Billy the Kid: The Endless Ride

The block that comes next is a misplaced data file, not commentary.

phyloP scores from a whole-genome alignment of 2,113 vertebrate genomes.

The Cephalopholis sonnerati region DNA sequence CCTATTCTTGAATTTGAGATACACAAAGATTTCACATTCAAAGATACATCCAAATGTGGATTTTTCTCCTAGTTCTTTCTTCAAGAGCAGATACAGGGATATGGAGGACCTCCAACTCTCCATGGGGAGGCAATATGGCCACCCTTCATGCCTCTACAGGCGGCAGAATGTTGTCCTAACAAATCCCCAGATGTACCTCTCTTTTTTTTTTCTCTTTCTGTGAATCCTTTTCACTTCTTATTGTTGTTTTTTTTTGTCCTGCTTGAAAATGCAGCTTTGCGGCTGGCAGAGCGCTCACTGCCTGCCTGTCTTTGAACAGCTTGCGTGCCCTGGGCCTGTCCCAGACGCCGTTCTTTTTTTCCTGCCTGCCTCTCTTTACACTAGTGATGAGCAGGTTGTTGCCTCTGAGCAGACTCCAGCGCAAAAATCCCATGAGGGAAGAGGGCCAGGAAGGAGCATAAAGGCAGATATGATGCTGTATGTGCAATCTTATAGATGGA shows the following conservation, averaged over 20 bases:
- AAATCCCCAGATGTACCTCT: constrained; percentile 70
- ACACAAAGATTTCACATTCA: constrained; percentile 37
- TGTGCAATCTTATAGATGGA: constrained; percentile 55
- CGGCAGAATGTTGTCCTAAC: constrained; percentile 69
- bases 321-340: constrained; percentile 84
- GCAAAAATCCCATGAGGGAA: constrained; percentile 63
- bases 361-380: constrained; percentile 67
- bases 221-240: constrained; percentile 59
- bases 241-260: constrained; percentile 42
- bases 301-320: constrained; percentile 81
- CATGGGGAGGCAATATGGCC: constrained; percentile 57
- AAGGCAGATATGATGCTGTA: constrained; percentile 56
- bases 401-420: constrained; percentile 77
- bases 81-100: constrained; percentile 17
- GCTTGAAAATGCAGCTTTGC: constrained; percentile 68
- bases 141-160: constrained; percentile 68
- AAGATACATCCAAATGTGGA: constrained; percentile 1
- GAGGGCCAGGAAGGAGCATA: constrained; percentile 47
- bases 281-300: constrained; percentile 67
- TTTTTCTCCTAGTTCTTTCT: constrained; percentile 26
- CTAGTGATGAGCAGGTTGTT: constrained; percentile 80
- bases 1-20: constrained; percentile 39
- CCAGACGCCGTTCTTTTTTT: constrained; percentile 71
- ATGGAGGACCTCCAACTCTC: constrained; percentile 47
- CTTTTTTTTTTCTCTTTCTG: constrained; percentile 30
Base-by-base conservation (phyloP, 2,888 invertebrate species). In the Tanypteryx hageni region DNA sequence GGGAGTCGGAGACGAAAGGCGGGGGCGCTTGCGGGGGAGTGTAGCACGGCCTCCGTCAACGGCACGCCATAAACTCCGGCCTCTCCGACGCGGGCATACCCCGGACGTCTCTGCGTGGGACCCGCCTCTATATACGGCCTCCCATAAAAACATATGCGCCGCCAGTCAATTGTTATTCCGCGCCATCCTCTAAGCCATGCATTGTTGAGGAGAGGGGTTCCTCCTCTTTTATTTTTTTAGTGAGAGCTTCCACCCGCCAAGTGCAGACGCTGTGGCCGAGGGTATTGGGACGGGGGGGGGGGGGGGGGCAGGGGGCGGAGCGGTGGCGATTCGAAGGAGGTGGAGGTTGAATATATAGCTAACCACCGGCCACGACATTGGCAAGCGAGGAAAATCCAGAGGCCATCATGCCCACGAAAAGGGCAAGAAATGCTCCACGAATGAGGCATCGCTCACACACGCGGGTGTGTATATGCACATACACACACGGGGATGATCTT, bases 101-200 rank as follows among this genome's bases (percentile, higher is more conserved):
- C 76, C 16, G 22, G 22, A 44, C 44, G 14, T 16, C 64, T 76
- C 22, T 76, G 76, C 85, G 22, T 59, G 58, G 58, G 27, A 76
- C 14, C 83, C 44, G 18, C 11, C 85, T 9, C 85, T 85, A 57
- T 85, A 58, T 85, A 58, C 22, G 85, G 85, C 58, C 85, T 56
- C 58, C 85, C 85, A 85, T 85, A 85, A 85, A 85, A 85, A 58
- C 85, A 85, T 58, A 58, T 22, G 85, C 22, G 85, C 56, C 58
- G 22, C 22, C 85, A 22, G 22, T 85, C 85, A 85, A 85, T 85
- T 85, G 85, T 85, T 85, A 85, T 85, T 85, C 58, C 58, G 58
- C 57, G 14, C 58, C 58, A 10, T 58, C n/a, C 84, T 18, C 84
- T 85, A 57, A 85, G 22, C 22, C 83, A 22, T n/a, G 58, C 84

Separating fact from fiction in the case of Billy the Kid is no easy task, but Michael Wallis does the best job of it to date in this fascinating view of one of America’s most famous desperadoes. It’s remarkable how little is verifiable in the short span of 21 years that framed a life remembered largely because “the Kid” was said to have killed a man for each of his years on the planet. Because so little is definitively proven about Billy the Kid, Wallis spends lots of space writing about the times and places Billy the Kid knew—from New York City, where the Kid is thought to have been born, to Lincoln County, New Mexico territory, where his legend took root, and where he was shot to death by Sheriff Pat Garrett in 1881. It’s an engrossing tale, and Wallis manages to transform the shadowy character of folklore and myth into a flesh-and-blood young man of his time. The “endless ride” in the book’s subtitle refers to the enduring story in which the Kid is seen by some as “El Chivato,” a friend to the oppressed, and by others as a ruthless sociopath. Read this book and then judge the Kid’s character for yourself.